Monday, February 18, 2008


Center for Science in the Public Interest Crucifies Juice Plus

The Center for Science in the Public Interest (CSPI)[1] recently joined ranks with other major American health organizations in criticizing the vitamin supplement Juice Plus. The Center’s landmark special report[2] (Lost in translation: Why real fruit and vegetables beat juices, powder, and purees), published in December 2007, included an analysis of Juice Plus marketing claims and research. The CSPI report reaffirmed criticism leveled previously by many other expert sources, including the Juice Plus Research Blog.

The CSPI report dismissed promotional claims that “Juice Plus is the next best thing to fruits and vegetables”. The company that markets Juice Plus (National Safety Associates; NSA) “is coy when it comes to how many servings of fruits and vegetables are in a daily dose (4 capsules) of Juice Plus”, the report noted, and the product cannot possibly provide a significant amount of fruit and vegetables, since a single serving of fruit or vegetable alone “would fill some 15 capsules”.

The CSPI report highlighted that Juice Plus is distributed through a costly and inefficient multi-level marketing network whereby "people find friends and relatives to sell Juice Plus; those people find friends and relatives, and everybody gets a cut of the money made by the people downstream from them".

Regarding the use of vitamin additives in Juice Plus, the CSPI report concluded “there’s no way to know how much of the 12,500 IU of beta-carotene, 230 mg of vitamin C, 45 IU of vitamin E, and 420 µg of folate in a daily dose of Juice Plus comes from its fruit and vegetable powders and how much is added by NSA” and that “if those nutrients matter, you can buy them far more cheaply elsewhere”.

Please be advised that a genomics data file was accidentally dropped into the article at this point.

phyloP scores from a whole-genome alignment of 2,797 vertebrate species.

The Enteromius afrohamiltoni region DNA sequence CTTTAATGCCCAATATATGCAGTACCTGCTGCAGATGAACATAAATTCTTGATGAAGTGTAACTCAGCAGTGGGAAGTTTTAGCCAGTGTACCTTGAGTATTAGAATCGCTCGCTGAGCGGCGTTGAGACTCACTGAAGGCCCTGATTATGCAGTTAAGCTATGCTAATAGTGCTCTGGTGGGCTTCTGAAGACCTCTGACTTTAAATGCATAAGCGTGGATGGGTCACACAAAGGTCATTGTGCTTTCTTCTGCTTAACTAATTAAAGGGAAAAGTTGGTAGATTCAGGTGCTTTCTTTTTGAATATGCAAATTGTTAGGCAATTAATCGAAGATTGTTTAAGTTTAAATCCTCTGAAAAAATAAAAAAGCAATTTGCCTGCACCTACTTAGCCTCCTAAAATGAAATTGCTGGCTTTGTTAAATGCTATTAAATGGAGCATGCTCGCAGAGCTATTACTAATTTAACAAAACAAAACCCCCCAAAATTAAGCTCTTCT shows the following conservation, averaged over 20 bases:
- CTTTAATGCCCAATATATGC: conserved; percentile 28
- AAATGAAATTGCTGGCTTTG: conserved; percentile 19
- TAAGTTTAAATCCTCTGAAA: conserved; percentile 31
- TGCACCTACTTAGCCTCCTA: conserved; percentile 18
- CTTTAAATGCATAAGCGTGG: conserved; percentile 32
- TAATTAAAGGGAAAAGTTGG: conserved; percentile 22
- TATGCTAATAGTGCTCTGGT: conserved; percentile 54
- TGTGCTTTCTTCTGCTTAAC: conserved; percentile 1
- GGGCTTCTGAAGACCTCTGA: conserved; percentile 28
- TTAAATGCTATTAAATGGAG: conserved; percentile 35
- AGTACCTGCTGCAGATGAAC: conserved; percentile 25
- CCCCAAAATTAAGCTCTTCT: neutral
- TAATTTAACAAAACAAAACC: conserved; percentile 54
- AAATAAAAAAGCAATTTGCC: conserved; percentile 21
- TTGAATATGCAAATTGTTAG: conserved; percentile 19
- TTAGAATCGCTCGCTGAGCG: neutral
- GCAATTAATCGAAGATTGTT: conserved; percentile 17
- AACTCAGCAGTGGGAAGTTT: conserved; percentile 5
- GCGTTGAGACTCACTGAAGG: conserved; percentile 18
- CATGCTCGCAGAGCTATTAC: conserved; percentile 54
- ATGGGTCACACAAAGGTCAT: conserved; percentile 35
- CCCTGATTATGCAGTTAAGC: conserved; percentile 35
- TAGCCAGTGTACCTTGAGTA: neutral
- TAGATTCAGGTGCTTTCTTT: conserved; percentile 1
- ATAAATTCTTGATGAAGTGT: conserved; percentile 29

Commenting on the research conducted to date on Juice Plus, CSPI noted that all of it was company-funded and that it does not support marketing claims quoted by NSA vice-president John Blair. According to CSPI “only half of the studies compared Juice Plus to a placebo, and Juice Plus wasn’t always better at increasing antioxidant levels or lowering oxidative stress. What’s more, there’s no solid evidence that high antioxidant levels can prevent disease.”

The report also examined one of NSAs latest company-funded research projects,[3] a double-blind, placebo-controlled, randomized study published in 2006 by Meri Nantz and Susan Percival of the University of Florida, for which NSA paid Percival $76,590.[4] The only Juice Plus study to date that actually looked at illness outcomes (e.g. colds/flu symptoms), Percival’s research showed that “Juice Plus takers got sick just as often as the placebo takers”, according to the CSPI report.

In closing, CSPI stated Juice Plus “will cost you $40 a month, with a minimum purchase of a 4-month supply”, and cautioned consumers “don’t rely on juices or foods with added fruit or vegetable purées or powders for your daily servings”.


  1. Center for Science in the Public Interest (CSPI): About CSPI.
  2. Special report: Lost in translation -- Why real fruit and vegetables beat juices, powder, and purees. Nutrition Action Healthletter (December, 2007). Center for Science in the Public Interest (CSPI).
  3. Nantz MP, Rowe CA, Nieves C Jr, Percival SS. Immunity and antioxidant capacity in humans is enhanced by consumption of a dried, encapsulated fruit and vegetable juice concentrate. J Nutr. 2006;136:2606-10.
  4. Campus research programs: 2004 annual research report for the Florida Agricultural Experiment Station. University of Florida, IFAS; p. 97.*/

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